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=400&lightbox[height]=640#popbox506007143]Baja Wines: Using a Unique Business Model to Bring Mexican Wines to U.S. consumers
Anyone who has had the privilege of trying Mexican wines can tell you that they are fantastic. The Valle of Guadalupe, just outside of Ensenada in Baja California, is home to some of Mexico’s premiere wineries. Every year in September,...
Baja Wines: Using a Unique Business Model to Bring Mexican Wines to U.S. consumers
Written By Elizabeth Helsley
Anyone who has had the privilege of trying Mexican wines can tell you that they are fantastic. The Valle of Guadalupe, just outside of Ensenada in Baja California, is home to some of Mexico’s premiere wineries. Every year in September, the Association of Viniculture organizes “Fiestas de la Vendemia”, a month long festival promoting wines from the region. Unfortunately, many of these boutique wineries do not receive the exposure or the distribution that they deserve. The problem has been getting these wines into the hands of consumers on the other side of the border without charging exorbitant import and distribution fees.
I recently came across a company that is looking to do just that – selling wines from Baja’s finest boutique wineries by utilizing a unique e-commerce business model engaging their customer base with social media. Baja Wines was founded in San Diego, California and Ensenada, Baja California in 2010 by Marvin Nahmias and Roberto Tame. The two entrepreneurs made a decision to launch the company after years of living in the United States and being unable to find the wines they were looking for.
While Baja Wines is their most recent endeavor, the pair already had a great deal of experience with their other e-commerce site in Mexico, www.agoten.com. The deal-a-day site for wines was a huge success, so the transition over to Baja Wines wasn’t a difficult one. Nahmias explains the advantage of the “Direct2U” business model, “We had to help the vintners sell wine in the US direct to consumer, and try to “transfer back” most of the gain to them to permit them to grow. We had to do this in a selected group as costs are very high, and we wanted this great region to be known in the states. We built the business model, organized around 15 vintners that represent 33% of the wine production in our country (95% comes from Baja Region), and were able to help them take their wine to the states and start selling Direct to Consumer.”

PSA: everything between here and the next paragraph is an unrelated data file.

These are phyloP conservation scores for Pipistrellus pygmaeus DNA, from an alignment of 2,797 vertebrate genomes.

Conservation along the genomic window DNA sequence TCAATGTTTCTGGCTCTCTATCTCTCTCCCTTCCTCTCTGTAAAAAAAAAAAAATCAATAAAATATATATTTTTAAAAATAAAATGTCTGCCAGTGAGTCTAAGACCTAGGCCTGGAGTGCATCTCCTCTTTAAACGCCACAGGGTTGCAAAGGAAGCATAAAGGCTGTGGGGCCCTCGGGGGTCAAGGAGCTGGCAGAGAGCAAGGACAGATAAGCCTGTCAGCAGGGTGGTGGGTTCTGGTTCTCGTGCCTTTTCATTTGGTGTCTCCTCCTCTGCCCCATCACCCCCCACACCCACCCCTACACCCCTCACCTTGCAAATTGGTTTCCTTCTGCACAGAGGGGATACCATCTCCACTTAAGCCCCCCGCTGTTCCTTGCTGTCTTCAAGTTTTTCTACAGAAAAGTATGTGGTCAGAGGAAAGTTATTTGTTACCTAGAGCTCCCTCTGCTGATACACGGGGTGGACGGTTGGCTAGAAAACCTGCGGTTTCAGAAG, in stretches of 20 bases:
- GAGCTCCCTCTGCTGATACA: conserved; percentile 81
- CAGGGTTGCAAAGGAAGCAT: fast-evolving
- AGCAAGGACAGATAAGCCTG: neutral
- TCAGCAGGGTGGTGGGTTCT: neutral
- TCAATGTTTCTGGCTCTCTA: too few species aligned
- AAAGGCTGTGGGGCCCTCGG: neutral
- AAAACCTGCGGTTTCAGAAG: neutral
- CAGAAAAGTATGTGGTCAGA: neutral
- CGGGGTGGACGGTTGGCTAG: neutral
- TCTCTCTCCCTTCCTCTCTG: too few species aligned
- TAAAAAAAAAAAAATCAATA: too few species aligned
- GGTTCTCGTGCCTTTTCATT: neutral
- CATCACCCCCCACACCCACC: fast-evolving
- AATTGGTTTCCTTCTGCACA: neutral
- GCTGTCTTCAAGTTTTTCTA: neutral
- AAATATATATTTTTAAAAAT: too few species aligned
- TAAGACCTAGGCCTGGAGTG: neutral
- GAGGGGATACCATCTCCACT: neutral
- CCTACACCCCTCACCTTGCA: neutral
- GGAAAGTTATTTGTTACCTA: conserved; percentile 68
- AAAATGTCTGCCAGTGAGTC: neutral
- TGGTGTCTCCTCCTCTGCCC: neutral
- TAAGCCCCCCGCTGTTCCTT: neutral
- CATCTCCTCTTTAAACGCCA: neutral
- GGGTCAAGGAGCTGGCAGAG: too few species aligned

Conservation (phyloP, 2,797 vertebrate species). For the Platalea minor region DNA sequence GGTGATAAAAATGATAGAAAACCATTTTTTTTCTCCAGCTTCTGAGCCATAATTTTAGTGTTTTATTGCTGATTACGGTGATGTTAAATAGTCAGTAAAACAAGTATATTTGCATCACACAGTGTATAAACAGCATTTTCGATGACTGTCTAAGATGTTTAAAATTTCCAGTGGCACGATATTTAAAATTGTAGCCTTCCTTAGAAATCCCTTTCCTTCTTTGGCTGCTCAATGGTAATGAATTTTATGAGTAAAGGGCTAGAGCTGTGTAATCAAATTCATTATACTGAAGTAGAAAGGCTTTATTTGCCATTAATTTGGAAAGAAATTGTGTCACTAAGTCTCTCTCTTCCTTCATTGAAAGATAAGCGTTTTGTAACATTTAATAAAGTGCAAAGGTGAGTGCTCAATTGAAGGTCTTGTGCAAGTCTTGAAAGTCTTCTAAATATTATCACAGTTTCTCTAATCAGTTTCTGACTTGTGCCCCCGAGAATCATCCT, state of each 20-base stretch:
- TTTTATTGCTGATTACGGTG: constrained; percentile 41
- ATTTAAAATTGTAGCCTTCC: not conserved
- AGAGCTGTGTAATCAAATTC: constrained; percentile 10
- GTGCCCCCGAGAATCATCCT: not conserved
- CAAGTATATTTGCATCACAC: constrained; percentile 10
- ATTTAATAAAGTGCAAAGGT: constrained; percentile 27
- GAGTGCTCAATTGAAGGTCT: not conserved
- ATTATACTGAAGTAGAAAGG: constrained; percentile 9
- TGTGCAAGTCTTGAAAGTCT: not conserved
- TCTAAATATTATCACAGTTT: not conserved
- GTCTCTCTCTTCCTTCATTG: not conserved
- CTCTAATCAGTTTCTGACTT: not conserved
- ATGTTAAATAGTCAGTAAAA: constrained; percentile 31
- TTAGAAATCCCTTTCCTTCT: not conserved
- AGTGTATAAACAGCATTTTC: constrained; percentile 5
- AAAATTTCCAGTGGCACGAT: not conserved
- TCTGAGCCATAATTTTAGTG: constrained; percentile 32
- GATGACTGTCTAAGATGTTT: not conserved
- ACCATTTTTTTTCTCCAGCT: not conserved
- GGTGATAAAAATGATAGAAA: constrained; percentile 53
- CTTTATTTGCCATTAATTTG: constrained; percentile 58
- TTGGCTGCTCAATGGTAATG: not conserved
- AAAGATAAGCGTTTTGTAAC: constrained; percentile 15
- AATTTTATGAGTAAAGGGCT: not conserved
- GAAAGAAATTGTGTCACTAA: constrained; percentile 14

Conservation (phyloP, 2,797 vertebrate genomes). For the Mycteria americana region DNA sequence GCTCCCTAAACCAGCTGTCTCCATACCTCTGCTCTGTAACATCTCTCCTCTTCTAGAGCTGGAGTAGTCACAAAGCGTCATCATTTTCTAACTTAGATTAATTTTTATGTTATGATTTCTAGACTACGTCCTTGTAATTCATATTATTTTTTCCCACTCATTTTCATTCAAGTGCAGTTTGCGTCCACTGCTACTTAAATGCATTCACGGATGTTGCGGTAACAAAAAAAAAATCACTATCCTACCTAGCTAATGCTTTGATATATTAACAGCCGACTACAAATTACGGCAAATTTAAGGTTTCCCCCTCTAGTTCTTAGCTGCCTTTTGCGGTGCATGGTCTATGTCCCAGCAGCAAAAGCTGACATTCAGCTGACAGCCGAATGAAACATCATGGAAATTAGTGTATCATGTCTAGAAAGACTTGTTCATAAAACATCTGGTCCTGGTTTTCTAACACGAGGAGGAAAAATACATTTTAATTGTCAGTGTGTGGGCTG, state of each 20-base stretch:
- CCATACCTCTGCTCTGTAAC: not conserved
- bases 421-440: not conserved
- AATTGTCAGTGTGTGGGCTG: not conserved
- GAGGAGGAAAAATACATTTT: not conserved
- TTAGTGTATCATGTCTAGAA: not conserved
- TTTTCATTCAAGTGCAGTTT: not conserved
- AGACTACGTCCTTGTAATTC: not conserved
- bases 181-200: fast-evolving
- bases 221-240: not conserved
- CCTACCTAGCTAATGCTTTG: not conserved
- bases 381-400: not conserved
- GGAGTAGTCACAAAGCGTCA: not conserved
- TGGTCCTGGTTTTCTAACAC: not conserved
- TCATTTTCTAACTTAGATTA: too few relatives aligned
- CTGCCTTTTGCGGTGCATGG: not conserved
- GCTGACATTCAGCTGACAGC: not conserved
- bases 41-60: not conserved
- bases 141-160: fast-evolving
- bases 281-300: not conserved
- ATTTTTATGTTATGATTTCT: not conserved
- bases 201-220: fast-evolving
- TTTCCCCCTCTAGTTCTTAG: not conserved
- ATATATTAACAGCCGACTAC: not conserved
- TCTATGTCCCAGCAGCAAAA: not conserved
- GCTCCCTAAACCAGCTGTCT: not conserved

Social media has played a big role in connecting Baja Wines with their customers. They are extremely active on both Facebook and Twitter, and frequently send out updates about specials or new wine additions to their loyal followers. When asked about how social media has impacted their business, Nahmias says “At the end of the day, when buying a wine online, you consulted Robert Parker, chateaus, Michellin. Today, we consult the person closest to us that “knows” something about wine. That’s where we want to be. I ask my partner Roberto every time I try a new wine, I don’t ask or review until I hear my friends or trusted sources, this is the new face of selling wine. Its measurable, it’s hard to do it right. We measure everything. We do strategies, not tactics, and truly use the medium as a multi-way communication channel, not just one way.”
For those readers who are unfamiliar with wines from the Baja region, Nahmias has the following recommendations, “I’ve tried all, really, all are great. I personally love XikBal Cab Blend with a sandwich, torta or hot chilli spiced mangos (try it!), with mole it goes great. I love Amado IV, el Sombrero if I can afford it, and a Paulinha. The Ensambles from Paralelo (Hugo D’Acosta) are always a favorite in my house.” Baja Wines currently delivers to 20 U.S. states and hopes to expand its distribution footprint even further by next year. As more and more Americans discover wines from Mexico, Baja Wines is sure to be a key player in the Mexican wine industry.